Wednesday, July 6, 2011

Proof You Don't Need to Stick to Just MS Office for Arts and Social Science Students

My arts and social science students expected a relatively easy class that mostly taught them the ins and outs of Microsoft Office software.  They were probably pretty surprised when I told them I was going to teach them some computer science instead.  I definitely pushed them intellectually, but they rose to the challenge, and many walked away with a new found interest in computing they never expected to have.


Now that the collection of my course feedback for these arts and social science students has slowed down (and maybe stopped), I figured I could now share some of the interesting results.  Between the comments made in my informal survey and the grades the students have so far on what was by no means an "easy" exam, one can only conclude that there is absolutely no reason to stick to MS Office for a course like this.  Their grades don't plummet, and I'd be willing to bet that many of the profs who have taught this course before would be surprised to see what kinds of questions the students were able to answer.

One of the biggest wins for me, though, was actually sparking some interest in creating technology. A few of the female students told me how excited they were about using Scratch and were going to be teaching their kids, grandkids, or siblings how to use it.  Many also said they wanted to take more programming classes.  One male student told me he was considering switching altogether to computer science, and I managed to hook him up with a research assistant position with one of our HCI profs.

On the survey, I asked: Are you more likely to consider taking other programming classes (including outside of school, like the Girl Develop It program) or switching to computer science after taking this class?

Here are the results for the 21 people that completed the survey:
  • No, I am not likely to take any other programming or computer science classes: 10
  • Yes, I am now more likely to take other programming or computer science classes: 9
  • I want to. But there is no free elective for the first year: 1
  • Maybe/unsure: 1
That's about half of the respondents admitting they are interested in pursuing the topic further.  But even if not everyone wants to learn more about computer science or programming in particular, it seems many feel more confident in their computer abilities, which I also see as a win.

I asked: By the end of the course, I feel my confidence in using computers has increased.

The responses:
  • Strongly agree: 7
  • Agree: 8
  • Neutral / don't know: 5
  • Disagree: 1
  • Strongly disagree: 0
Much more than half felt they were better at using computers!

I got a lot of insight into some of the topics I chose for the course and other aspects of how the course was run, but I'll save that analysis for another day.  I still consider the course a work in progress, and my next step is to get all profs to teach some of the topics I cover, and if possible, to update the course calendar description.

I'll close this post with some of my favourite comments left in the free-text areas:
  • "It was not exactly what I was expecting but it was a challenge for me because Im terrible with any science, formulas or computers and this course helped me confront that. Im happy I took this class."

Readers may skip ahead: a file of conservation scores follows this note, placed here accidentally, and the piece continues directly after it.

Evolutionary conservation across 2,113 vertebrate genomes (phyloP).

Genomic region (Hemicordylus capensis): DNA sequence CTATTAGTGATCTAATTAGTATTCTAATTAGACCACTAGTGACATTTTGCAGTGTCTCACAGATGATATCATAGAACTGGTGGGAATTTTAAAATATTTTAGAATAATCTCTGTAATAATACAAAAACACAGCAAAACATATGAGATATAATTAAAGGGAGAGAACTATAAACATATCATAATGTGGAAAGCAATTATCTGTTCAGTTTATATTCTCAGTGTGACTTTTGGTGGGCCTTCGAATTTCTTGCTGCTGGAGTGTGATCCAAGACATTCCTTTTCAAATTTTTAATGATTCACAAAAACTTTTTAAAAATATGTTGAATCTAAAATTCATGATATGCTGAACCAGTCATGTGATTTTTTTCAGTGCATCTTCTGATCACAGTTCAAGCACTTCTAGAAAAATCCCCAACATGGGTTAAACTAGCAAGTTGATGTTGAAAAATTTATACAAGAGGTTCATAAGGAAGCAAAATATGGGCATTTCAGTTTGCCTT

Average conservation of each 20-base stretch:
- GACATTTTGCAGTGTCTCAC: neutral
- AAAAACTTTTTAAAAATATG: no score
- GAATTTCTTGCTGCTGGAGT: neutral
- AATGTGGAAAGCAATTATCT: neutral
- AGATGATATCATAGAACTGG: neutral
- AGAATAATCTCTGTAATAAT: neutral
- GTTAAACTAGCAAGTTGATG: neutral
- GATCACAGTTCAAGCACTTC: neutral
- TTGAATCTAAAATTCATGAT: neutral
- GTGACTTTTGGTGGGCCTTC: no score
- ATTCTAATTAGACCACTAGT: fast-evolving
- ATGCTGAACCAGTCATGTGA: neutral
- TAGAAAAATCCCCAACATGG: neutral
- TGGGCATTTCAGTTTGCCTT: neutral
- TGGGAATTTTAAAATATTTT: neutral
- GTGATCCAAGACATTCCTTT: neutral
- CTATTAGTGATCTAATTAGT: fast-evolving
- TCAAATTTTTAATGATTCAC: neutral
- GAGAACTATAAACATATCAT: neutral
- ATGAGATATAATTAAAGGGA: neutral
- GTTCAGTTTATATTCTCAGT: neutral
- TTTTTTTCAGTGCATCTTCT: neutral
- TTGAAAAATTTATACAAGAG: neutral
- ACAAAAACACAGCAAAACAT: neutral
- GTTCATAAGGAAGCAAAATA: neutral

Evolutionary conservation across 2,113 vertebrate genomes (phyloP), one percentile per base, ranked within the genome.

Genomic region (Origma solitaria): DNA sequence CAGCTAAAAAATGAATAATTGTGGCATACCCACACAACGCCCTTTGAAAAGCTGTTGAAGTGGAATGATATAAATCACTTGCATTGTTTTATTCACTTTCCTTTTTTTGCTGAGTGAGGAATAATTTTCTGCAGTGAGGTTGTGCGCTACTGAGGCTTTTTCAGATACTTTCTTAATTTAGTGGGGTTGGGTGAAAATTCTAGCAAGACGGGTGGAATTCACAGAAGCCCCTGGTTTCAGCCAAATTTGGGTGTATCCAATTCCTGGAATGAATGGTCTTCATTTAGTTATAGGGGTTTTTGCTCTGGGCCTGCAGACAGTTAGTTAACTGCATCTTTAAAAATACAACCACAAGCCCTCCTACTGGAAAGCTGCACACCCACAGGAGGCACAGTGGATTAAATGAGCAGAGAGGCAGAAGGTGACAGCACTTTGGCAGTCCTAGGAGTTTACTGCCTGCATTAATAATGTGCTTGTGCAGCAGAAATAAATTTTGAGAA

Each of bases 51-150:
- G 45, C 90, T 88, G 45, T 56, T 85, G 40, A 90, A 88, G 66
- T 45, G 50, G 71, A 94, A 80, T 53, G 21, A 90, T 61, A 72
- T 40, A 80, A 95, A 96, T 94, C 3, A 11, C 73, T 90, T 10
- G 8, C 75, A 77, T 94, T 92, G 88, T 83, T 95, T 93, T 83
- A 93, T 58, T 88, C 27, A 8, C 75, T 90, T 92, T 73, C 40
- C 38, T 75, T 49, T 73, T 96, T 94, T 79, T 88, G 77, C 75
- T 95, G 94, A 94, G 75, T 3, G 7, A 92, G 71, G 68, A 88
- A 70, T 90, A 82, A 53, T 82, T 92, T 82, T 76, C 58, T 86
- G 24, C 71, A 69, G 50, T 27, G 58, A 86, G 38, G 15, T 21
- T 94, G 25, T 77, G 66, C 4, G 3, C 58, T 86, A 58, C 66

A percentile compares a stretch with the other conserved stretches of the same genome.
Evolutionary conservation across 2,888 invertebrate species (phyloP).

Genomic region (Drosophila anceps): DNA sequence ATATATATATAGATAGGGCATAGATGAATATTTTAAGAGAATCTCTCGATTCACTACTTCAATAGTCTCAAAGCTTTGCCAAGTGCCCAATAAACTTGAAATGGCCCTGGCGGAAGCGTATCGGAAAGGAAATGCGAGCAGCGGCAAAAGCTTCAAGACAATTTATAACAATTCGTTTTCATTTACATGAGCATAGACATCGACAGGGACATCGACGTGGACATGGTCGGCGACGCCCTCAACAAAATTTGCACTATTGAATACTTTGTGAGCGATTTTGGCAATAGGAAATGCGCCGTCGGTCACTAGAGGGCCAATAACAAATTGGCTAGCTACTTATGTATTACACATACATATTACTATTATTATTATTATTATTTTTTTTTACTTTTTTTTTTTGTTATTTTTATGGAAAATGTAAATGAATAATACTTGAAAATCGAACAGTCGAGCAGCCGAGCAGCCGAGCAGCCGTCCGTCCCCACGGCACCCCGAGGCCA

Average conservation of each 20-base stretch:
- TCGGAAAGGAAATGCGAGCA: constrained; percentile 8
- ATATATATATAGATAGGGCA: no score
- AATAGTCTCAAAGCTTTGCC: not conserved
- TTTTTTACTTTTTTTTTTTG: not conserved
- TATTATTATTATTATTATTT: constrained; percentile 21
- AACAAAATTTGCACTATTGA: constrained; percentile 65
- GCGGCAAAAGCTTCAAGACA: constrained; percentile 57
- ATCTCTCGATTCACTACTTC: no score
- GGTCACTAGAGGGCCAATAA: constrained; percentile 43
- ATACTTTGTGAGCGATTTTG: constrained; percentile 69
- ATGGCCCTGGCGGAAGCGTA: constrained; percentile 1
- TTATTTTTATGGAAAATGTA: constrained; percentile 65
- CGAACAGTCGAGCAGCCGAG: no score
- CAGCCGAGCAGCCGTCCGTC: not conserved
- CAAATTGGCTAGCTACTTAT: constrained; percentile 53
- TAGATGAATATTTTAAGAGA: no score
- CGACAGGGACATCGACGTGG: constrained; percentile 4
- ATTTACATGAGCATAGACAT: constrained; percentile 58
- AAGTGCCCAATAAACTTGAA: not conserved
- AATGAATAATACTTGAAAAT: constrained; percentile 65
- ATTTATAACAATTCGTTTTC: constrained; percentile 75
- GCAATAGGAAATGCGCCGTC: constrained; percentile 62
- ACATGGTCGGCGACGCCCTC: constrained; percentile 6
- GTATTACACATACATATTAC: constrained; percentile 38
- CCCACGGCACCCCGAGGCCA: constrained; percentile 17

• "I liked that this class gave a 'human' approach to computers and that we covered multiple topics."
  • "HCI was beyond what I thought computer sciences was. It gave such a meaningful and human approach to computer I never thought I would see."
  • "The videos were also a lot of fun to watch and an added bonus to learning in a more interactive way. Guest speakers were also cool."
  • "I liked how we learned a bit of everything ie. programming, word etc."
  • "I like our instructor both she and the last speaker helped me think about computer science as a more attainable area to understand and be a part of.  I enjoyed playing around in scratch."
  • "I loved all the guest speakers! Thank you for having such a great possitive attitude. I never though I would gain any computer skills and I now have a new passion for it.By far this is the best elective I took at Carleton. It was extremely valuable and helpful. Thank you for all the help! I'm looking forward to taking more computer classes or workshops. Not only has this class helped me with computer skills but it has inspired me in many other aspects. Thanks a bunch!"


Peter said...

Please do post your insight into the curriculum - in fact, please post a summary of the curriculum. I suppose you could just post a link to the syllabus, for starters. I'm grateful that there is support for the idea that people of all disciplines can learn about CS.

Gail Carmichael said...

I have last year's course info online here, and I'll be posting this year's in the next few weeks (still getting through exam grading). This year's syllabus is available as well.

Assistant said...

What else did you teach them? I know when I got to the university we had in-design classes available, for free, and I wish i would have taken more.


Gail Carmichael said...

Check out the links at the beginning of the article - they describe a lot of what was in the course.

Gail Carmichael said...

For those still interested, I have now posted this year's course content on my website:

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